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Best petrol Golf — more refined and more powerful than the 1.6 — but it still can’t compete on the same level as a diesel

Our Verdict

Volkswagen Golf

Just how good is the mighty Volkswagen Golf? The seventh generation of Europe's best selling car has been facelifted to keep its nose ahead of its rivals

7 October 2003

Just like wondering why Mercedes carries on making manual 'boxes, we’re beginning to wonder why Volkswagen persists with petrol engines.

Diesel’s dominance might just start sliding with the new fifth-generation Golf though. Why? Because the mainstays of the petrol line-up are the latest-generation FSI motors, which promise to go some way to matching the economy and emissions of derv power. In view of this, buyers should at least be considering putting unleaded in their tanks.

Indeed, regular readers will know that the 115bhp 1.6-litre incarnation has already notched up a success, putting a Ford Focus and Renault Mégane to the sword in last week’s comparison test (Autocar, 30 September). This week we’ve been driving the 150bhp 2.0-litre version that goes on sale in March, two months behind the rest of the range.

It could be worth the wait for those intent on bucking the trend and buying a petrol Golf. Jumping from a 1.6 to a 2.0-litre obviously gives you performance and flexibility advantages, but the bigger motor’s greatest strength is its extra refinement.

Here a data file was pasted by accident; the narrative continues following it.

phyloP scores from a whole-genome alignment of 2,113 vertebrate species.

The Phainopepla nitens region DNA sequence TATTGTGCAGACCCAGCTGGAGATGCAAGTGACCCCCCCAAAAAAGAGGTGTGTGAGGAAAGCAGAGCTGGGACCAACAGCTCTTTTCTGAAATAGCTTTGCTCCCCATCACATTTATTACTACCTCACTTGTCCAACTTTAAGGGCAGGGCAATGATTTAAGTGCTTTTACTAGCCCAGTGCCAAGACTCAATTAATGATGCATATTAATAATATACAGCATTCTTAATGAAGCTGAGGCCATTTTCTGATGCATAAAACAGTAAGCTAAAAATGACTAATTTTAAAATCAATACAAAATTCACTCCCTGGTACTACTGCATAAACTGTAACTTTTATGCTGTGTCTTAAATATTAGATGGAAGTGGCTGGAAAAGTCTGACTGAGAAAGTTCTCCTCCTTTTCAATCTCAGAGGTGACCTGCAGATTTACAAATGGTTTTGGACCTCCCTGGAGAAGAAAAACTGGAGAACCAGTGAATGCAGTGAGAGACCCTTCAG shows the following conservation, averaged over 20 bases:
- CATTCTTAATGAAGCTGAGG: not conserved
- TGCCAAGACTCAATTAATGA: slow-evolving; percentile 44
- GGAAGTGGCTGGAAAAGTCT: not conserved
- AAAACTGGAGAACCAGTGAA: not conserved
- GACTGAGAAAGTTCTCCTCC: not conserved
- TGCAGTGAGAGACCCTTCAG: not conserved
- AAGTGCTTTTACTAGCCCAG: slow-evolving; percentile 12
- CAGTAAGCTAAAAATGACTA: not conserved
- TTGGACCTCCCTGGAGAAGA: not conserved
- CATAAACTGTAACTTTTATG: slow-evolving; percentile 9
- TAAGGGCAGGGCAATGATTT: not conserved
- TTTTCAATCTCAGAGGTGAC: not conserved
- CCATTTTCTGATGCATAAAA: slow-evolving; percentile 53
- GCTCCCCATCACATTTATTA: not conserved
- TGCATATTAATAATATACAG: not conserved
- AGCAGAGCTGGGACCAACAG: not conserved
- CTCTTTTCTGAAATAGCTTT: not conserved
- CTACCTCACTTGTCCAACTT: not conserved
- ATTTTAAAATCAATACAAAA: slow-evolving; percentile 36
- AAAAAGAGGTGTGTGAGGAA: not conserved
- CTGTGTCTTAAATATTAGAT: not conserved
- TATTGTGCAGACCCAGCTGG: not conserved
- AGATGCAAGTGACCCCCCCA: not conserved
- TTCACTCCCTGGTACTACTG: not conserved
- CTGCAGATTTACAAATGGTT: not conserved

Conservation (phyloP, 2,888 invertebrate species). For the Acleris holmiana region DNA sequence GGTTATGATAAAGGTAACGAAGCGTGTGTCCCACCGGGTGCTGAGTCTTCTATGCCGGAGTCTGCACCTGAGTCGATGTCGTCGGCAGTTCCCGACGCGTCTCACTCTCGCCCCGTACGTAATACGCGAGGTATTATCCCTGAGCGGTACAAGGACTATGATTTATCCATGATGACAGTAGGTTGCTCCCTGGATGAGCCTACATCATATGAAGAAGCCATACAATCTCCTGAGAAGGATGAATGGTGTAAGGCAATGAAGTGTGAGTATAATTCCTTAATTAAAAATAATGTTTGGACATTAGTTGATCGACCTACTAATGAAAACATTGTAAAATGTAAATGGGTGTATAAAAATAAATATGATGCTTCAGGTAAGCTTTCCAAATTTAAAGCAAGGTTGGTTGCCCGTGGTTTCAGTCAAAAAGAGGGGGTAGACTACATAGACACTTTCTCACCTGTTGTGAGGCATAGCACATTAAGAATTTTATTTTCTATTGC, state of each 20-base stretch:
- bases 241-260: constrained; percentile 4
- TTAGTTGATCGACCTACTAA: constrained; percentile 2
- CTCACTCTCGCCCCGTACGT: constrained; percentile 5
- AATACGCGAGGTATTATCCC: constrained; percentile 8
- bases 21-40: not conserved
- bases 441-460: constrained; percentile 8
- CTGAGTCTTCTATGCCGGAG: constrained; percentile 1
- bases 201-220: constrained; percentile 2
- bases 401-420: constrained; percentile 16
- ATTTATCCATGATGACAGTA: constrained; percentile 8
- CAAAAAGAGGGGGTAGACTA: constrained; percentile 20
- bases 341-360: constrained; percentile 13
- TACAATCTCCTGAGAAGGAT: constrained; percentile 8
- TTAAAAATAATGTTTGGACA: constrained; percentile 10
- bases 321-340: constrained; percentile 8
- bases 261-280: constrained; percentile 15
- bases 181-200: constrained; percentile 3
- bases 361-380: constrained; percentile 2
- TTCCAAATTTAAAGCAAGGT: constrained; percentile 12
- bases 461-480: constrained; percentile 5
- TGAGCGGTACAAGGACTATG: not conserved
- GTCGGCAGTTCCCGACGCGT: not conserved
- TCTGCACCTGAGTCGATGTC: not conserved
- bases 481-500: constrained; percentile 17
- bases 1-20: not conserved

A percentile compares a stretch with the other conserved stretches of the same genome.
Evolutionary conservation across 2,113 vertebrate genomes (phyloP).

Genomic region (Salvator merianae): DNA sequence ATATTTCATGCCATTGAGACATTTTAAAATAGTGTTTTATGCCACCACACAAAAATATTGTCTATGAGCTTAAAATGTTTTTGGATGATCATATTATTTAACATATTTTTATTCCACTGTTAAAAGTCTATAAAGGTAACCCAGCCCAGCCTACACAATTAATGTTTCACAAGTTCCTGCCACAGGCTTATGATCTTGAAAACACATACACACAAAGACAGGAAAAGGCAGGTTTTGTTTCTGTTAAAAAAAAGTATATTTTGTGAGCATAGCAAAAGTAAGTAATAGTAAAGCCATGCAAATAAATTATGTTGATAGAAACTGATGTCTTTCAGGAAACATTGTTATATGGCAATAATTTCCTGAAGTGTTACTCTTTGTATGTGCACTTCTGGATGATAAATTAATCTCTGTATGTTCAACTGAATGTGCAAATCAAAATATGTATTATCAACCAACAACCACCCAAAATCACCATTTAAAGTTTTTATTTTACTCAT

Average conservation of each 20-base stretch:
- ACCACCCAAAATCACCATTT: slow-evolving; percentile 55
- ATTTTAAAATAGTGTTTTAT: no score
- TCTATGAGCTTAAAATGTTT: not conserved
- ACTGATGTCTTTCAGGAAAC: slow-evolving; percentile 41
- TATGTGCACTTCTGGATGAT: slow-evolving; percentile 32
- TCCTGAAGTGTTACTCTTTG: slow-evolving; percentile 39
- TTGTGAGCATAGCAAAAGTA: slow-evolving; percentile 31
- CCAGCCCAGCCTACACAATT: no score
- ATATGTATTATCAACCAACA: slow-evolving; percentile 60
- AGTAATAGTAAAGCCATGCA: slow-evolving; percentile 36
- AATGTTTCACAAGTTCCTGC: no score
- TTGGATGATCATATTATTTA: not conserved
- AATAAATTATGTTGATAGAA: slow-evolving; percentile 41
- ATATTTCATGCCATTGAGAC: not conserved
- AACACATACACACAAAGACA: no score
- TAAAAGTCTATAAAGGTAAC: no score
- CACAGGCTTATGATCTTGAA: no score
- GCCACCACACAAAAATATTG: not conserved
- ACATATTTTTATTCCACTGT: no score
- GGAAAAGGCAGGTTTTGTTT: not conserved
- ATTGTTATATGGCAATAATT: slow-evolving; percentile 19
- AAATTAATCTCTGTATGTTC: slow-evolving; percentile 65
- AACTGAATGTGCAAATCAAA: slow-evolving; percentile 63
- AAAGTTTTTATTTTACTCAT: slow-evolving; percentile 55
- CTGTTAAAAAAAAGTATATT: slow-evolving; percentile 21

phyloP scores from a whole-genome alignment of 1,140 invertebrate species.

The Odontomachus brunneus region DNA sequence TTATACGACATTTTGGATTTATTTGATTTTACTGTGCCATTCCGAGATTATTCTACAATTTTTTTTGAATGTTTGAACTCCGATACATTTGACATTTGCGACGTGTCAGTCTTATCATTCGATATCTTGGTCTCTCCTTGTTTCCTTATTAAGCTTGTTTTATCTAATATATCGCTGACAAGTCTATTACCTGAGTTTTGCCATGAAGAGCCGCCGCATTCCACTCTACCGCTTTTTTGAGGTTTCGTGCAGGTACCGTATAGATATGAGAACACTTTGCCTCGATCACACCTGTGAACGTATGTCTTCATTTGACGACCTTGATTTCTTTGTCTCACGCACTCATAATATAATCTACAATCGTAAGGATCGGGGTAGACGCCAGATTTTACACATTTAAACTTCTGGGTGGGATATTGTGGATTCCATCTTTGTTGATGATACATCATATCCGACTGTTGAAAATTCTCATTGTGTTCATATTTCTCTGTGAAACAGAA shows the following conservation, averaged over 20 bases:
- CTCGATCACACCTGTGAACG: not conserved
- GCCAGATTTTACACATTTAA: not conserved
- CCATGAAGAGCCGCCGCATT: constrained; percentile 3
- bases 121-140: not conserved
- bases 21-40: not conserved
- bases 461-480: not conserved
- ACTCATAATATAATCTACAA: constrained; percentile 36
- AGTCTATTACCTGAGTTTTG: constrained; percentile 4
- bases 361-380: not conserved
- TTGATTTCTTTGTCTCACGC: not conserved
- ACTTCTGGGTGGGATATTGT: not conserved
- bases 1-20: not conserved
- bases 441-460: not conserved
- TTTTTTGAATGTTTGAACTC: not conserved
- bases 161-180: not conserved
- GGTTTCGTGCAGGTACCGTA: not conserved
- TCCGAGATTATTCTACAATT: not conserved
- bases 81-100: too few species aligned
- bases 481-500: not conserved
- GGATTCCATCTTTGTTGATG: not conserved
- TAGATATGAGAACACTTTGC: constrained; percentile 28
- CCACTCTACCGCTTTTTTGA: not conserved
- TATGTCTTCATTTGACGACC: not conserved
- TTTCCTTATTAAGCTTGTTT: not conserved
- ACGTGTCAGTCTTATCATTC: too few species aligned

Neither petrol has the crispest or most charismatic engine notes, but the 2.0-litre is less rough-edged when you begin to investigate the upper echelons of the rev range. It’s more sensibly geared, too; tackling police-friendly motorway speeds in the 1.6 means suffering droning even with the new six-speed box slotted in top. Do the same in the 2.0 and it’s noticeably quieter, allowing you to appreciate just how comfortable and refined the Mk5 is in every other way.

Elsewhere it’s just as we’ve found in every other new Golf. Body control and ride quality are only a whiff away from a Ford Focus’s, meaning it’s impressive indeed. Plus, it counterpunches with a classier driving environment, more space and the prospect that it will prove a sounder investment if you’re spending your own cash.

That said, the stiffest competition for the 2.0 FSI is likely to come from within its own ranks in the shape of the 2.0 TDi. Yes, you’ll probably be paying a small premium when prices are finally announced, but 39.2mpg, plays 52.3 and company car tax payers will be better off, too. And diesel buyers get a perkier, if a little noisier, experience on the move.

So yes, the 2.0 FSI does offer some hope for petrol diehards, but our favourite Golfs will be diesel-powered for a while yet.

Chas Hallett

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